Wednesday, 9 December 1931
Seanad Éireann Debate
Minister for Local Government and Public Health (General Mulcahy): Certain remarks were made with regard to the Local Government (Temporary Provisions) Act, 1923. So far as that is concerned, there is a poor law side to it and there is also the question of local government reorganisation. On the matter of local government reorganisation I am not in a position to say anything more than I said in the Seanad in June last, when the Local Government (Elections Postponement) Bill was before the House. I then gave the backbone of what was in our minds with regard to these proposals. Since then the matter has been receiving attention, but with a Housing Bill, a Traffic Bill and a Town Planning Bill, and the general circumstances that I referred to then, we have not thought it advisable to put these proposals before the Oireachtas yet. I do not anticipate that these proposals will be put before the Oireachtas until after a general election. As I explained at the time, the proposals are of a kind that ought to be dealt with on their merits, and it would be difficult to do that leading up to a general election.
On the poor law side, I have said on several occasions that it is very necessary we should codify our poor law, but in view of the present position, as between, say, boards of health and county councils, and in view of the fact that they will have to be radically changed—at any rate that will be suggested in the legislation that will be put forward for reorganising local government—it will be quite obvious that any codification of our poor law must follow the legislation dealing with the reorganisation of local government.
Mr. Comyn: Would it be in order to call attention to an Act which comes  up for renewal in this Expiring Laws Bill? I refer to the Labourers (Ireland) Act. The first Labourers Act was passed, I think, in 1883. The question of these labourers' cottages is becoming a rather serious one in the country at the present time. Many of them have been built for forty years and some of them are getting into a state of dilapidation. They are showing considerable signs of wear and tear and of old age. I would like to know from the Minister whether it is his intention, when codifying the poor laws, that there should be some scheme whereby labourers will be put in the position to purchase their houses and plots. Of course, purchase has this great advantage, even in the case of ordinary agricultural land, that the tenant purchaser is more careful of the soil. I think he is more industrious than a man who is merely a tenant. I should imagine that that impulse would be much stronger in the case of a labouring man who felt that the house was his own, or was going to become his own. I would like to know from the Minister whether there is any scheme whereby labouring men in labourers' cottages can be enabled to become ultimately the owners of these cottages.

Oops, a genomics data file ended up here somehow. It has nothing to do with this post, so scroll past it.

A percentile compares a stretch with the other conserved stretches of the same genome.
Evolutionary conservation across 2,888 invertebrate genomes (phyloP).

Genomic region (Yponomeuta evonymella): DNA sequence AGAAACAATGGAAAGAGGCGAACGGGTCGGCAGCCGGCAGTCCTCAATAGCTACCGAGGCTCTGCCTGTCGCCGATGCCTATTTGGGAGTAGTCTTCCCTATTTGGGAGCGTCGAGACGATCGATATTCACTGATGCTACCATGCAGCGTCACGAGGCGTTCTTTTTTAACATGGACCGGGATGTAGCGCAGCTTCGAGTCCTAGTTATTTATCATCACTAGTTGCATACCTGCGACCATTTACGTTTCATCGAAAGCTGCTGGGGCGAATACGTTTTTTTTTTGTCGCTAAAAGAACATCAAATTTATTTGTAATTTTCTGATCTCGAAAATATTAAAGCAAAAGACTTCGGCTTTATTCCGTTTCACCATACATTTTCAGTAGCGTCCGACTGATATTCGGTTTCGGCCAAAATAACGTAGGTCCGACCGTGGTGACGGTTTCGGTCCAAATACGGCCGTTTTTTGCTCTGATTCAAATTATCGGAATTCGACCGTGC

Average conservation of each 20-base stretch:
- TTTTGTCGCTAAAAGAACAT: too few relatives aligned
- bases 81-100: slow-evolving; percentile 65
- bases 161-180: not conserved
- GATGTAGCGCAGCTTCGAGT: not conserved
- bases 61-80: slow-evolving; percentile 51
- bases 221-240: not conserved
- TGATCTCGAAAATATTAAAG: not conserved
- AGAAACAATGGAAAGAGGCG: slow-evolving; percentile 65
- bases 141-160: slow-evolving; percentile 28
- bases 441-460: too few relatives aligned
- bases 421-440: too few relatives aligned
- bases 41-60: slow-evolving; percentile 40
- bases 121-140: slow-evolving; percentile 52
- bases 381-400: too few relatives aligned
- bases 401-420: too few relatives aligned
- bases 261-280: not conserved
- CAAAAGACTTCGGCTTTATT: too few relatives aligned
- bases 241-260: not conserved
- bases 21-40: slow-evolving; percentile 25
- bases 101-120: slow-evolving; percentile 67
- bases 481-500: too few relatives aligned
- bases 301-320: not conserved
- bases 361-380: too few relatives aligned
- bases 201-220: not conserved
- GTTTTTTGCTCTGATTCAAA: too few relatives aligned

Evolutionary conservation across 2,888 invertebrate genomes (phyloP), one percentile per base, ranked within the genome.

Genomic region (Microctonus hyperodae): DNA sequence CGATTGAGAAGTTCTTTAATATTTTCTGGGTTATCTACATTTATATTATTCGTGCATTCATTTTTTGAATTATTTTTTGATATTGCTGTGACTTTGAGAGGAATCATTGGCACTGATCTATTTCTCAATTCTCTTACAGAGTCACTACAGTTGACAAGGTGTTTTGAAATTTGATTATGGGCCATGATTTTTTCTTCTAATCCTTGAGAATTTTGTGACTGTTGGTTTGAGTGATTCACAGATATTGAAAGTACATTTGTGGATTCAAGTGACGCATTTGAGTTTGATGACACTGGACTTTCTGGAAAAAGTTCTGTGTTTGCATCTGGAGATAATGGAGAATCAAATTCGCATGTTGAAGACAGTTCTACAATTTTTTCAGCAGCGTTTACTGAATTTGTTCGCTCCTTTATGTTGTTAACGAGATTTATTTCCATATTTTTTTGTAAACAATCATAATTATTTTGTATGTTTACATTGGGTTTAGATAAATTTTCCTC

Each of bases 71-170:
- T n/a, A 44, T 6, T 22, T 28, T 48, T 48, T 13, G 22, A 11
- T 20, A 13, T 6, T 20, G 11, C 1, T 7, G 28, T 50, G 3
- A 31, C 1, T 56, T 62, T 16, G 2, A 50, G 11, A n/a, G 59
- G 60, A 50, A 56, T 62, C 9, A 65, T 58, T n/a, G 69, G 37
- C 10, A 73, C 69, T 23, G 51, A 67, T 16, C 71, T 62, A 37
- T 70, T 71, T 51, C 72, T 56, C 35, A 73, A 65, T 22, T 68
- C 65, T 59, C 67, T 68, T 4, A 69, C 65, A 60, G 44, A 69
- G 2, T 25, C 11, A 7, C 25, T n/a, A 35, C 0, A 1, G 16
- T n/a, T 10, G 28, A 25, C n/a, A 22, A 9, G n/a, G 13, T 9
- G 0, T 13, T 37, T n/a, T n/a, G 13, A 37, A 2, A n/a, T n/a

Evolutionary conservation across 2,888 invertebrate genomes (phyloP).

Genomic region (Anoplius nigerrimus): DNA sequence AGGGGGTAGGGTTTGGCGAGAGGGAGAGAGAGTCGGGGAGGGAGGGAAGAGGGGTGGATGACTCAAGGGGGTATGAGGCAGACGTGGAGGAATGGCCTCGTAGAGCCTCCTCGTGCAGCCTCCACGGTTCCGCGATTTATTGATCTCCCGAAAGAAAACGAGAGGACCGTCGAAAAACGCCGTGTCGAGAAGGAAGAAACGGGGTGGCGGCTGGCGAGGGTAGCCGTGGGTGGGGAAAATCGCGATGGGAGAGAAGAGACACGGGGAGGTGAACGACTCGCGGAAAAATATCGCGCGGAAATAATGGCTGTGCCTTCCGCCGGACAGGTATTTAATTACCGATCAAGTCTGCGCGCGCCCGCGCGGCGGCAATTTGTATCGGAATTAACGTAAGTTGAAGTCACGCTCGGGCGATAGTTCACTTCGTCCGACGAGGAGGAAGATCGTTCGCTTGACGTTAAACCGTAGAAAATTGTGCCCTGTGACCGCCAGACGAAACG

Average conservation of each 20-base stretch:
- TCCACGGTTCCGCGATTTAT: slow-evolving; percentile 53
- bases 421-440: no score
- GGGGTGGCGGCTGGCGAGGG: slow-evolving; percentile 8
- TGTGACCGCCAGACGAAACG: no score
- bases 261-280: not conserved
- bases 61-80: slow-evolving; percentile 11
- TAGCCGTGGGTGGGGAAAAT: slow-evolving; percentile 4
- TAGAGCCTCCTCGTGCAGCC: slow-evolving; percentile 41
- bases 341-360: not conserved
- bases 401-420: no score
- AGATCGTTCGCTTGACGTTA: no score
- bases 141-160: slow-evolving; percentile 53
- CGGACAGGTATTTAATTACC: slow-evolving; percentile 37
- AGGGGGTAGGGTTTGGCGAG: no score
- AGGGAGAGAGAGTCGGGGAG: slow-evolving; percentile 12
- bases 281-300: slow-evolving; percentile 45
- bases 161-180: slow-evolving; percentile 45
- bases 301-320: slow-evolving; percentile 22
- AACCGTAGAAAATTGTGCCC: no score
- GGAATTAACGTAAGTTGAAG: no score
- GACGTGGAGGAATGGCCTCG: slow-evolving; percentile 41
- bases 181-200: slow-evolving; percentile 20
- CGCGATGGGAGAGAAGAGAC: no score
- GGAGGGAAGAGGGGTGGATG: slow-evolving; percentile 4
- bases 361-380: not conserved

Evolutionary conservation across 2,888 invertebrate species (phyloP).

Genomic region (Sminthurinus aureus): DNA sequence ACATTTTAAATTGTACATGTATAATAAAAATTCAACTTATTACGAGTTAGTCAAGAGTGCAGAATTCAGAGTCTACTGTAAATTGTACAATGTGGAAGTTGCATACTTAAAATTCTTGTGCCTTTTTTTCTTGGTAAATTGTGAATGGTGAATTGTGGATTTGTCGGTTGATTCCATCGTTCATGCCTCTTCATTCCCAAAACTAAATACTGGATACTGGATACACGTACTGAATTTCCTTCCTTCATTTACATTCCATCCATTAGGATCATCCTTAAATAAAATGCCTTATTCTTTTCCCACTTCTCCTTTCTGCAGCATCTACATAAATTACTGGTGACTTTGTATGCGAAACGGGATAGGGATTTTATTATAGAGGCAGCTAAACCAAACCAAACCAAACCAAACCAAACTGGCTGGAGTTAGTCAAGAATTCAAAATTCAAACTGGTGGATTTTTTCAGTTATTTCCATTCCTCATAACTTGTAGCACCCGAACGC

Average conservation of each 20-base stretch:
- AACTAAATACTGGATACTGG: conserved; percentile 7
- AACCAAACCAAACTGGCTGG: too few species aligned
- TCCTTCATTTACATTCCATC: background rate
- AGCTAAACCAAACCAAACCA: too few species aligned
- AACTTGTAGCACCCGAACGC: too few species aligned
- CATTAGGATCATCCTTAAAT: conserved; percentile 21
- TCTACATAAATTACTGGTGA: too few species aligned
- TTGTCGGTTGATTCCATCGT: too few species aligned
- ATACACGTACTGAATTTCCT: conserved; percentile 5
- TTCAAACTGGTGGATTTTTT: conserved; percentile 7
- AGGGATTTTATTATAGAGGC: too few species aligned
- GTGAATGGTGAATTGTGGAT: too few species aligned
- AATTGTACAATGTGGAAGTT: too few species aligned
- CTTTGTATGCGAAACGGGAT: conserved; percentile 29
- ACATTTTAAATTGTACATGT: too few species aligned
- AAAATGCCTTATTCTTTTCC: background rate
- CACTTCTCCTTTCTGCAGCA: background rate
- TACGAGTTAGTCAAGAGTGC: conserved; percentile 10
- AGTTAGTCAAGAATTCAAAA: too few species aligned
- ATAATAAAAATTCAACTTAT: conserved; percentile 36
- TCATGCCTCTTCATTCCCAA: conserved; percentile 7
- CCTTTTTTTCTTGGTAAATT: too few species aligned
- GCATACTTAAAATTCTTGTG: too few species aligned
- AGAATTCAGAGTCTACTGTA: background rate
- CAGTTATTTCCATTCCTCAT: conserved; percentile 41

Sir Thomas Esmonde: I have always supported the ownership of labourers' cottages by the labourer. I had a great deal of experience of these Labourers Acts across the water. I always supported the proposal that the labourers in this country should own their cottages. I even introduced a Bill to that effect, but my efforts in that direction did not succeed. I think that the labourers ought to own their cottages and plots. I know that in some counties that view is not held. I think that so far as the rates are concerned, as well as on the score of improvements and of other things, it would be an advantage to the country if the labourers did own their holdings.